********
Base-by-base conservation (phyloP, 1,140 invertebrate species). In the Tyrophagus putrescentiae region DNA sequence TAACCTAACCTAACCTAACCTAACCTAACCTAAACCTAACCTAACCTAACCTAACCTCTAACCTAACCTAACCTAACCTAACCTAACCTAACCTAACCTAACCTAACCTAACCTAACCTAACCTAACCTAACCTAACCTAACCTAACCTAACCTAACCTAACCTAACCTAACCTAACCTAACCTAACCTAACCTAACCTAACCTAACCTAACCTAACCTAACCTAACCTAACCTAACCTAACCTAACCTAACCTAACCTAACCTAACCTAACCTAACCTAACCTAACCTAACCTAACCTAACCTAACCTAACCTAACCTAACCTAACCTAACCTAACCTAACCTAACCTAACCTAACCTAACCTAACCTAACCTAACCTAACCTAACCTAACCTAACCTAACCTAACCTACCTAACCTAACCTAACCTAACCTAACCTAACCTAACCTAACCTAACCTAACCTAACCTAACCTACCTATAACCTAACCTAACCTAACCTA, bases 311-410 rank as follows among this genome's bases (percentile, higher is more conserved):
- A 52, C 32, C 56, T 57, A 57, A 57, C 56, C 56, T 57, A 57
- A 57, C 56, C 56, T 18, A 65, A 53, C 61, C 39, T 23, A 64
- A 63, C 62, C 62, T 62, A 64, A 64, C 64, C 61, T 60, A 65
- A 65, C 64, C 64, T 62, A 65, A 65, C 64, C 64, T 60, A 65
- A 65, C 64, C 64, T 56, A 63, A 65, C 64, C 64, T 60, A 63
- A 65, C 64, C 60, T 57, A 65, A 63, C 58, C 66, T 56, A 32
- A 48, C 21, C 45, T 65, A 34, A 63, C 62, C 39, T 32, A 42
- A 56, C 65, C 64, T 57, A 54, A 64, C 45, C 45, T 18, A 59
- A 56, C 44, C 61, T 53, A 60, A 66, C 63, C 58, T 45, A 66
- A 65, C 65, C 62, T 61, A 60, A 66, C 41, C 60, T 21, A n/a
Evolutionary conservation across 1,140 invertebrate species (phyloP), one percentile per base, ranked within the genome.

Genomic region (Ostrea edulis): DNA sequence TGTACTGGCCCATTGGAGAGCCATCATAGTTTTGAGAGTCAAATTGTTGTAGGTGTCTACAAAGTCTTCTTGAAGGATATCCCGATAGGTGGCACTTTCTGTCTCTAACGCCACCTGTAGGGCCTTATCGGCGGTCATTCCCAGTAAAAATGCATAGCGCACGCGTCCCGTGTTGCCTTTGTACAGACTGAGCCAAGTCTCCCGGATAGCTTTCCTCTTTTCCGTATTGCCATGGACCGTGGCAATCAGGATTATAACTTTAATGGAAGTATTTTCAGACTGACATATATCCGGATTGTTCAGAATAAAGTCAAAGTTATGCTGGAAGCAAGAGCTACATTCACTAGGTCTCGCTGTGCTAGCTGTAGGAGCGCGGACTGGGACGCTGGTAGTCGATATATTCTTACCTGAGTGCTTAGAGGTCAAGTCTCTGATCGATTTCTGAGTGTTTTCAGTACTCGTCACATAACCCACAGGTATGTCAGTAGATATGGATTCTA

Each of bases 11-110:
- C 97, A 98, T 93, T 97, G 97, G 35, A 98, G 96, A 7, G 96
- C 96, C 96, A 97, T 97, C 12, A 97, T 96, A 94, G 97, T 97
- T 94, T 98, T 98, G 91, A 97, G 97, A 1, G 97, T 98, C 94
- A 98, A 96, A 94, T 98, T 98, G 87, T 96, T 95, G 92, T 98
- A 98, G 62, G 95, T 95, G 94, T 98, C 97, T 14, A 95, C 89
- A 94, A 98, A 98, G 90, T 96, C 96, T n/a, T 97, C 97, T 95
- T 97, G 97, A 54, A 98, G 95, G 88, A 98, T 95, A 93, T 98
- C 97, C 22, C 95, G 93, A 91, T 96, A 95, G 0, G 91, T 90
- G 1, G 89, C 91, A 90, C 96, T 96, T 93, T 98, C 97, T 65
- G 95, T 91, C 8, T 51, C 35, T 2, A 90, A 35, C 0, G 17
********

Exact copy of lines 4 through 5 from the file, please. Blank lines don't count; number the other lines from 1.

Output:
- A 63, C 62, C 62, T 62, A 64, A 64, C 64, C 61, T 60, A 65
- A 65, C 64, C 64, T 62, A 65, A 65, C 64, C 64, T 60, A 65